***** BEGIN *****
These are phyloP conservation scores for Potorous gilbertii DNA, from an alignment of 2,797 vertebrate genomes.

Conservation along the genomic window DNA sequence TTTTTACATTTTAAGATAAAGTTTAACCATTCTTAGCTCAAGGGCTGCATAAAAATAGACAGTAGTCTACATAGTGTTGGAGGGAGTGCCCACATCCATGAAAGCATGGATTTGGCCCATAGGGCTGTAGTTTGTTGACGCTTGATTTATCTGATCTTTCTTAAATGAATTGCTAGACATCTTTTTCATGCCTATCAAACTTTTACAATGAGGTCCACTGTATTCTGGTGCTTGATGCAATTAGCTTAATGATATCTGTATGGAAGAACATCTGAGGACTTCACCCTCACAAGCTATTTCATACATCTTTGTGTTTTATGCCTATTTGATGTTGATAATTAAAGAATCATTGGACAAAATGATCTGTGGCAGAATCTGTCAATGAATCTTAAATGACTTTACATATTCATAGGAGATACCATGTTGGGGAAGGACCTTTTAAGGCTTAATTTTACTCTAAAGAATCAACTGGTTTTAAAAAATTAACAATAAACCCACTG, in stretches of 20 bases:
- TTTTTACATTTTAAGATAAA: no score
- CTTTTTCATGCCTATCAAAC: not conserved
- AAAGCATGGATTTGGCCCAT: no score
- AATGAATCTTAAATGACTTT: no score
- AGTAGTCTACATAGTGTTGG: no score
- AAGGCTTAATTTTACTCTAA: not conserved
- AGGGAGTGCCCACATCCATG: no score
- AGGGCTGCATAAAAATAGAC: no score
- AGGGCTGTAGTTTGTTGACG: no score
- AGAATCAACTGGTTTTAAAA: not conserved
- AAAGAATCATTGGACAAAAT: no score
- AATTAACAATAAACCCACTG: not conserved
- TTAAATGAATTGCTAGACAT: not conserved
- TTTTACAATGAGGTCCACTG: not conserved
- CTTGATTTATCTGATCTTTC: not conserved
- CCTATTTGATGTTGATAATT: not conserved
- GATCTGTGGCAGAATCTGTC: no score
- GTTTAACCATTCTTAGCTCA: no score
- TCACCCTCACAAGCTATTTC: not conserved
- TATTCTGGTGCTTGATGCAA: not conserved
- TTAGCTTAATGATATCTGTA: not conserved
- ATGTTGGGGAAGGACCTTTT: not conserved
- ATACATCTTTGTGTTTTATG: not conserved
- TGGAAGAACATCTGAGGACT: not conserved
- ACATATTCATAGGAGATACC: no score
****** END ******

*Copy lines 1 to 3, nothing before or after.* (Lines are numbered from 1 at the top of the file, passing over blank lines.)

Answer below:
These are phyloP conservation scores for Potorous gilbertii DNA, from an alignment of 2,797 vertebrate genomes.

Conservation along the genomic window DNA sequence TTTTTACATTTTAAGATAAAGTTTAACCATTCTTAGCTCAAGGGCTGCATAAAAATAGACAGTAGTCTACATAGTGTTGGAGGGAGTGCCCACATCCATGAAAGCATGGATTTGGCCCATAGGGCTGTAGTTTGTTGACGCTTGATTTATCTGATCTTTCTTAAATGAATTGCTAGACATCTTTTTCATGCCTATCAAACTTTTACAATGAGGTCCACTGTATTCTGGTGCTTGATGCAATTAGCTTAATGATATCTGTATGGAAGAACATCTGAGGACTTCACCCTCACAAGCTATTTCATACATCTTTGTGTTTTATGCCTATTTGATGTTGATAATTAAAGAATCATTGGACAAAATGATCTGTGGCAGAATCTGTCAATGAATCTTAAATGACTTTACATATTCATAGGAGATACCATGTTGGGGAAGGACCTTTTAAGGCTTAATTTTACTCTAAAGAATCAACTGGTTTTAAAAAATTAACAATAAACCCACTG, in stretches of 20 bases:
- TTTTTACATTTTAAGATAAA: no score